Then there was the female judge known for her flamboyant and bizarre behavior. [check out Hal Collier’s post about another/same or same judge] Her chambers were done in pink including drapes which her pink poodle had chewed to ribbons (saw this myself). She had dated a Los Angeles motorcycle officer and during one of their squabbles threatened to “give him a .38 caliber vasectomy.” That bit of information flew round the P.D. like a shot.

On another occasion an attorney failed to make an appearance. After discovering he was in federal court, she sent her marshal to arrest him in the federal courtroom. The federal judge did not take kindly to this and had his federal marshal arrest the county marshal.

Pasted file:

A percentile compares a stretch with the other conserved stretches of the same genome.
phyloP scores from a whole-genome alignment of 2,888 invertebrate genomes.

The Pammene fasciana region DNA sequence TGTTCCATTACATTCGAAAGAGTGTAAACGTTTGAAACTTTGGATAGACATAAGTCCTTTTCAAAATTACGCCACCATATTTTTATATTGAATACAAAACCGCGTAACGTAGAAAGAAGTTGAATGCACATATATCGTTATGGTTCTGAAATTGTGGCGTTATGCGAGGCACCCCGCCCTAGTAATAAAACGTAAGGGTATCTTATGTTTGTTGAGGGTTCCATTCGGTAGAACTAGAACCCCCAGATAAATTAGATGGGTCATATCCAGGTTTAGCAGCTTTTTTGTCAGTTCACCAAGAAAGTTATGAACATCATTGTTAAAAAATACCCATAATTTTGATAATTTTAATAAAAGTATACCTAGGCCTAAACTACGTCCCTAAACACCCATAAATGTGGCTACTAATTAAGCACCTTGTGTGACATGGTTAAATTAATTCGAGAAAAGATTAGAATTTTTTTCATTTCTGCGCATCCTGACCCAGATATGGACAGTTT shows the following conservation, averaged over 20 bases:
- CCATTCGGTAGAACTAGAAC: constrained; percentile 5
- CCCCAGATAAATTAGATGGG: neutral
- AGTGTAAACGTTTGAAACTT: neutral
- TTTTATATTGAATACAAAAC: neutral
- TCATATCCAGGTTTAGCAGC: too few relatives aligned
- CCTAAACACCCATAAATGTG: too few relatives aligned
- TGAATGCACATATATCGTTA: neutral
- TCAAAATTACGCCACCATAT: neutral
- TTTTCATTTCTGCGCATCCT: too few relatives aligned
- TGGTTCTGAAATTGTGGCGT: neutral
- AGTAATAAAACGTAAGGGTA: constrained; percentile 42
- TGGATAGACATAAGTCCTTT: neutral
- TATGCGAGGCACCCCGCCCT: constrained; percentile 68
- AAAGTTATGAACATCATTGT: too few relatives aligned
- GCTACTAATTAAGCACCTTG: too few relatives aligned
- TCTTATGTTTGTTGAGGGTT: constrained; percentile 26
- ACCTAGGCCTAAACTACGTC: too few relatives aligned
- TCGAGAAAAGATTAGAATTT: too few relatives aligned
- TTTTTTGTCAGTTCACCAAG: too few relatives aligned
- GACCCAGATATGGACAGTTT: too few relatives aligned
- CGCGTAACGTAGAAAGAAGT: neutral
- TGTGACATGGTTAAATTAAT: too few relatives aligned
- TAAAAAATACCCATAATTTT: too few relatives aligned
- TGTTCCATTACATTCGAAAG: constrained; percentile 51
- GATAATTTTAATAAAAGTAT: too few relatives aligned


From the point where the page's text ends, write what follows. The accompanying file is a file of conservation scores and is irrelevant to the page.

After showing her that he was “the alpha dog,” he released her marshal.



No poodles, motor officers, nor marshals were injured during this story.


For several years there were numerous satellite courtrooms in downtown L.A. Most were in Chinatown, on obscure side streets with no parking, and most in double wide trailers. I got stuck in one for several days one summer. The air conditioner was working overtime and not doing well. It was HOT! The bailiff told me that the judge was able to manage so well due to the fact he wore only underwear under his robe and had a fan under his bench blowing up his robe.

I verified that when I saw his bare legs as he left the bench. Whatever works.


The Call Box

The Call Box: Improbable Journey, part 3

By Ed Meckle, Retired LAPD